Bahrain called on to stop hospital crackdown
MANAMA (Reuters) - Three non-governmental groups said Bahrain must halt human rights violations and a crackdown on hospitals where doctors and patients suspected of having joined pro-democracy protests were being arrested.
Last month, the Sunni-led Gulf Arab kingdom crushed mainly Shi'ite protests by declaring martial law, inviting in troops from Sunni neighbours such as Saudi Arabia and arresting hundreds of people, many of them activists or doctors.
Hundreds have been sacked from government jobs, rights and opposition groups say. Bahrain says it targets only those who committed crimes during the unrest in March.
London-based Amnesty International called on Bahrain's Western partners to urge Manama to end arrests of medical staff and opposition activists.
It accused Western governments of staying silent because of Bahrain's strategic location as home of the U.S. Fifth Fleet and its importance as a Gulf trade partner.
"North American and European governments, so vocal recently in espousing the cause of human rights in Libya, Tunisia and Egypt, need also to speak out loudly about what is going on in Bahrain," said Malcolm Smart, Amnesty International's director for the Middle East and North Africa.
Paris-based Medecins sans Frontieres (Doctors without Borders) Friday said Bahrain had turned hospitals into "places to be feared," where both doctors and patients suspected of having a role in the protests were detained.
"Wounds are used to identify demonstrators, restricted access to health care is being used to deter people from protesting, and those who dare to seek treatment in health facilities are being arrested," the aid group said.
Some doctors were too afraid to treat patients wounded during the unrest for fear of getting arrested, it said.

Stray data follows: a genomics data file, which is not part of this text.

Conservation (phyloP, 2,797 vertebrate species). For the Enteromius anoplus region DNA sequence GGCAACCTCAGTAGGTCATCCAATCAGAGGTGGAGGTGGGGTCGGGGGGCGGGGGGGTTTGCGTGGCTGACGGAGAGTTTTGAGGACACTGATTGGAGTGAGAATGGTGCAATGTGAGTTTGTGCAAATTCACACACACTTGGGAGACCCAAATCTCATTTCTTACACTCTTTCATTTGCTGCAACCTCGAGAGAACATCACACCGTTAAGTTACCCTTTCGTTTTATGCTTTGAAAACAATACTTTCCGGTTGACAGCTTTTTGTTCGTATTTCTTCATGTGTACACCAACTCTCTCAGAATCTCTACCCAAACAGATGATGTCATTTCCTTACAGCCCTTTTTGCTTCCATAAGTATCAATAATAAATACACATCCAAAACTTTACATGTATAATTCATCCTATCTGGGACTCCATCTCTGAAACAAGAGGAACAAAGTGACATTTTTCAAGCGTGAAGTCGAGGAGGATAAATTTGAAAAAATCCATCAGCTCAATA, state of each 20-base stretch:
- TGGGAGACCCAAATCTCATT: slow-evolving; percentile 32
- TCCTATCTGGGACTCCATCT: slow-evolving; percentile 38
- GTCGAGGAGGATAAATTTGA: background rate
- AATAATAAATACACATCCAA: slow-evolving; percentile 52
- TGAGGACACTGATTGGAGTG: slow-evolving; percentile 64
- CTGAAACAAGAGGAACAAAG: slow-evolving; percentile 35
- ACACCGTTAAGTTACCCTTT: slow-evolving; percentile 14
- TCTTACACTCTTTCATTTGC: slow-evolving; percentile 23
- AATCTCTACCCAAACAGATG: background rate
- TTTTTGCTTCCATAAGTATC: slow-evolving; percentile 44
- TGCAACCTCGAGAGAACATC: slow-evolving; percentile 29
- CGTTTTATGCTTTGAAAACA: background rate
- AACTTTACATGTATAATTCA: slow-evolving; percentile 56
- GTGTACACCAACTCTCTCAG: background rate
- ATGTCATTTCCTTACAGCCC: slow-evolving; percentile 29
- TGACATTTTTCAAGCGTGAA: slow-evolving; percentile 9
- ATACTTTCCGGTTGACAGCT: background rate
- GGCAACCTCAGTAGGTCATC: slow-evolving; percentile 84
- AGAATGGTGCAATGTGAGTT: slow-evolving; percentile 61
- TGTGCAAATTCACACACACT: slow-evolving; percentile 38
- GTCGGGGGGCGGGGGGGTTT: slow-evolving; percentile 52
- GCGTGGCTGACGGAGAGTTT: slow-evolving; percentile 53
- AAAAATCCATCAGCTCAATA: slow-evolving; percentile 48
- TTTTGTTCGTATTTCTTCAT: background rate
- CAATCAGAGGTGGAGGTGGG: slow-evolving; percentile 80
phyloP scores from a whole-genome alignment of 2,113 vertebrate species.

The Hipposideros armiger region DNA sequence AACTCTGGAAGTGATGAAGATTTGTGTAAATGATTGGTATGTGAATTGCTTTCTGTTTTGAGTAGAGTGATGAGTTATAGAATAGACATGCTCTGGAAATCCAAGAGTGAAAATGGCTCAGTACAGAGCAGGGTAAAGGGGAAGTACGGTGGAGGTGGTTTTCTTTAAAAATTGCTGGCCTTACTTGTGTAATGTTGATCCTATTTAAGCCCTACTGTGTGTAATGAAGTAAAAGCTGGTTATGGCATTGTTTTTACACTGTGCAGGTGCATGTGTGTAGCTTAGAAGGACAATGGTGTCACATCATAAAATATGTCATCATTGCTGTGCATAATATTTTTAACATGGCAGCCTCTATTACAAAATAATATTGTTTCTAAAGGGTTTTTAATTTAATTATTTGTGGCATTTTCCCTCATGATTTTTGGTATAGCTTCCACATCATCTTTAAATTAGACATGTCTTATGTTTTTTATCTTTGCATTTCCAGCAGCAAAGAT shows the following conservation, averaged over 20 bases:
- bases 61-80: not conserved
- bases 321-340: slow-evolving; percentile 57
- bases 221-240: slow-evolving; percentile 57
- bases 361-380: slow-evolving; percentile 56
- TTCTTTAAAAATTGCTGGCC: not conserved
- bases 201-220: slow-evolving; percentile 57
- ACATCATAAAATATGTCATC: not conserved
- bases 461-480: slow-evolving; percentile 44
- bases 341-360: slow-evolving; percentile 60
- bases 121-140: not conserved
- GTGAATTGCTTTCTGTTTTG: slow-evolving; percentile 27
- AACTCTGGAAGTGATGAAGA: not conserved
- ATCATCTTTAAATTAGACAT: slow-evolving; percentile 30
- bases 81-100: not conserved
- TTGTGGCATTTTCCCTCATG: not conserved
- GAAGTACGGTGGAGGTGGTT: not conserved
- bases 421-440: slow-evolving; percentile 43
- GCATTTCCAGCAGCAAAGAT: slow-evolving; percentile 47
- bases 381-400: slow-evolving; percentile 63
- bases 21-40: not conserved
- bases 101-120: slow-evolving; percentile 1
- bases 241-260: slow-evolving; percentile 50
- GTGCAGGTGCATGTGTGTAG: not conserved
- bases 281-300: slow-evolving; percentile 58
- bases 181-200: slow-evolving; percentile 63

"The police, military and intelligence services must stop using the health system as a way to crack down on the protestors," the group said in a statement.
It also called on the Bahraini opposition not to use the main Salmaniya hospital as a rallying point or political platform. Before the crackdown, many protesters had camped out outside the hospital.
Amnesty accused both the government and some protesters of violating Salmaniya's medical neutrality during the protests.
Bahrain has accused doctors in the hospital of failing to treat patients during unrest.
U.S.-based rights group Physicians for Human Rights (PHR) said doctors were disappearing as part of systematic action.
"The excessive use of force against unarmed civilians, patients in hospitals and medical personnel that PHR's investigators documented is extremely troubling and is cause for an immediate international investigation," the group said in a statement Friday.
The main Shi'ite opposition party Wefaq said this week more doctors and other medical staff were arrested this week for unknown reasons.
Gulf Arab rulers have accused non-Arab Shi'ite Iran of interfering in Bahrain, where Shi'ites form at least 60 percent of the country's Bahraini population of around 600,000.
(Reporting by Ulf Laessing; Editing by Janet Lawrence)
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